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Source: COVID-19 Protection  Nov 22, 2020  2 years, 10 months, 1 week, 3 days, 12 hours, 36 minutes ago

COVID-19 Protection: Study Shows That Measles-Mumps-Rubella (MMR) II Vaccine Could Protect Against COVID-19

COVID-19 Protection: Study Shows That Measles-Mumps-Rubella (MMR) II Vaccine Could Protect Against COVID-19
Source: COVID-19 Protection  Nov 22, 2020  2 years, 10 months, 1 week, 3 days, 12 hours, 36 minutes ago
COVID-19 Protection: Researchers from largest private hospital group in Mexico-Hospital Médica Sur have in a new study found that measles-mumps-rubella MMR II vaccine could offer protection against the COVID-19 disease.

The study findings were published in the peer reviewed journal: Allergy (The European Journal Of Allergy and Clinical Immunology)
The current COVID-19 pandemic is accelerating at an exponential phase with daily global infections now crossing the 620,000 mark each day and daily deaths crossing more than 11,000 per day despite stupid media coverage in America and Europe saying that the second wave is peaking or claims that the COVID-19 vaccines are going to provide a solution and that their stupid governments have everything in control!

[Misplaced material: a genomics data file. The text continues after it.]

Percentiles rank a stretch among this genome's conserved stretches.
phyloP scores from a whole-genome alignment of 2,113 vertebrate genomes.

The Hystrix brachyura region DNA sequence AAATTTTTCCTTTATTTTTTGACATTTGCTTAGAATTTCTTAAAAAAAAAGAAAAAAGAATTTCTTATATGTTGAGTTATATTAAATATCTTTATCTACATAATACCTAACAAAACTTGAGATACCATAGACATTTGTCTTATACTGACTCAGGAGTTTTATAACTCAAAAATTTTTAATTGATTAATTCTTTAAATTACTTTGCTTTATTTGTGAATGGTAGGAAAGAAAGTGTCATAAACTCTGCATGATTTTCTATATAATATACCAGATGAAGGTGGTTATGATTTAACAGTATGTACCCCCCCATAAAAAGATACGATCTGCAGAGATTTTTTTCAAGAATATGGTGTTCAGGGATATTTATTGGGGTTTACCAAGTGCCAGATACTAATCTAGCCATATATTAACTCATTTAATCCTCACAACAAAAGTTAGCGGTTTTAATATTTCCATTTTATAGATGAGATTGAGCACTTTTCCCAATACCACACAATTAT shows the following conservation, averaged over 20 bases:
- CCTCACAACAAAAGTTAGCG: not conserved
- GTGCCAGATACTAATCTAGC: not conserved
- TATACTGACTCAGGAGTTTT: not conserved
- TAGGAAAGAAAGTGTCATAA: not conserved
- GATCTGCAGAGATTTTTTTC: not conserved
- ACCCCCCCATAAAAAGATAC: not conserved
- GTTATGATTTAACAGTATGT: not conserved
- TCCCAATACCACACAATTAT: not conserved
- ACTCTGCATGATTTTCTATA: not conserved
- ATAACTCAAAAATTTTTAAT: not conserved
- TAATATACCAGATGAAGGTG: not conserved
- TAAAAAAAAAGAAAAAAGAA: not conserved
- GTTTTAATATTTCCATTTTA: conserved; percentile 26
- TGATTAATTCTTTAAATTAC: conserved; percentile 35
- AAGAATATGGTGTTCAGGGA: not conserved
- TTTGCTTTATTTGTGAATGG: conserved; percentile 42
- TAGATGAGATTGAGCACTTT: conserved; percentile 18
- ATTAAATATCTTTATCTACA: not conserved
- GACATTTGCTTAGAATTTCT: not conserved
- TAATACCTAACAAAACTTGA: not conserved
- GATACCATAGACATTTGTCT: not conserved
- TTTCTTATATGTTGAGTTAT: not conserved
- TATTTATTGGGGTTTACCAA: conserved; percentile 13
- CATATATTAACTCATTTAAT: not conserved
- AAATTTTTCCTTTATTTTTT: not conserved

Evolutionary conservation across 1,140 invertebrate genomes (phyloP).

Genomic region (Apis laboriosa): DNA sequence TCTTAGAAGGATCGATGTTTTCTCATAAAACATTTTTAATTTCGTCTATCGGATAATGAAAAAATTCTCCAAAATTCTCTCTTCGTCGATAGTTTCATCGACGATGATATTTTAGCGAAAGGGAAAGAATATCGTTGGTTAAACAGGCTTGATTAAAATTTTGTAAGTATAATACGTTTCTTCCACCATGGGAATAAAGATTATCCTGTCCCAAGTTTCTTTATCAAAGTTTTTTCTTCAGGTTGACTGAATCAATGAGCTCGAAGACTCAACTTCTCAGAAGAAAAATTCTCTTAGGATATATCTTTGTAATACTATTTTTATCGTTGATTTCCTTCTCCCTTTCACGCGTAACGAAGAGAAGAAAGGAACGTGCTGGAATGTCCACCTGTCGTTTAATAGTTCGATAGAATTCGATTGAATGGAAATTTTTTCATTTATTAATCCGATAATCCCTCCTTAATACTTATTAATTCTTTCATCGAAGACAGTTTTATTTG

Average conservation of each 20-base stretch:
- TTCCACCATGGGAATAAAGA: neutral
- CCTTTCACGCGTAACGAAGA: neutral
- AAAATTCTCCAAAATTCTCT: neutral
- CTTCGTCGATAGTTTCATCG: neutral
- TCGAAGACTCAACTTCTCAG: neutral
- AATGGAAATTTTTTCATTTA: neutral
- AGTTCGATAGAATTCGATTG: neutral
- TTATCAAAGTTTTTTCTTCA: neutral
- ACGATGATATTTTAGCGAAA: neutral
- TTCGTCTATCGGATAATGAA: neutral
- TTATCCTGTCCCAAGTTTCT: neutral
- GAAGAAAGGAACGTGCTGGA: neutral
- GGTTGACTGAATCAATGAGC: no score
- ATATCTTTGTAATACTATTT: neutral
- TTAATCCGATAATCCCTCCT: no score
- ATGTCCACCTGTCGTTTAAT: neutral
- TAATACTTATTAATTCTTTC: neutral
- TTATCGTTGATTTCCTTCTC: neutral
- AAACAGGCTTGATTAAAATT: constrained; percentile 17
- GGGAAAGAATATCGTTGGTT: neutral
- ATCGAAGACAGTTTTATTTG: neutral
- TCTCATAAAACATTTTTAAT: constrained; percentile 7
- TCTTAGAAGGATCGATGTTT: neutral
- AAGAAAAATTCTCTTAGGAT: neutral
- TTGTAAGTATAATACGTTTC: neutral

The number of reported global SARS-CoV-2 infections today stands at 58.02 million as and this number continue to rise despite restrictions or lockdowns. A total of 1.38 million have died from COVI9-19 with another half a million more expected to die within the next 40 days till the New Year. Sadly a bulk will be in America and Europe; countries famed for their arrogance and know it all mentality.
Ironically their own health systems have not been readily equipped to tackle the growing impact of the second wave and already their public healthcare systems are overstretched. Forget about the long term effects and medical conditions arising from Long COVID as their healthcare systems cannot even afford to do proper follow up screenings etc.
A research published this month in mBio, a journal of the American Society for Microbiology, has produced evidence that supports earlier theories that an existing vaccination may protect against the more severe symptoms of SARS-CoV-2 infection.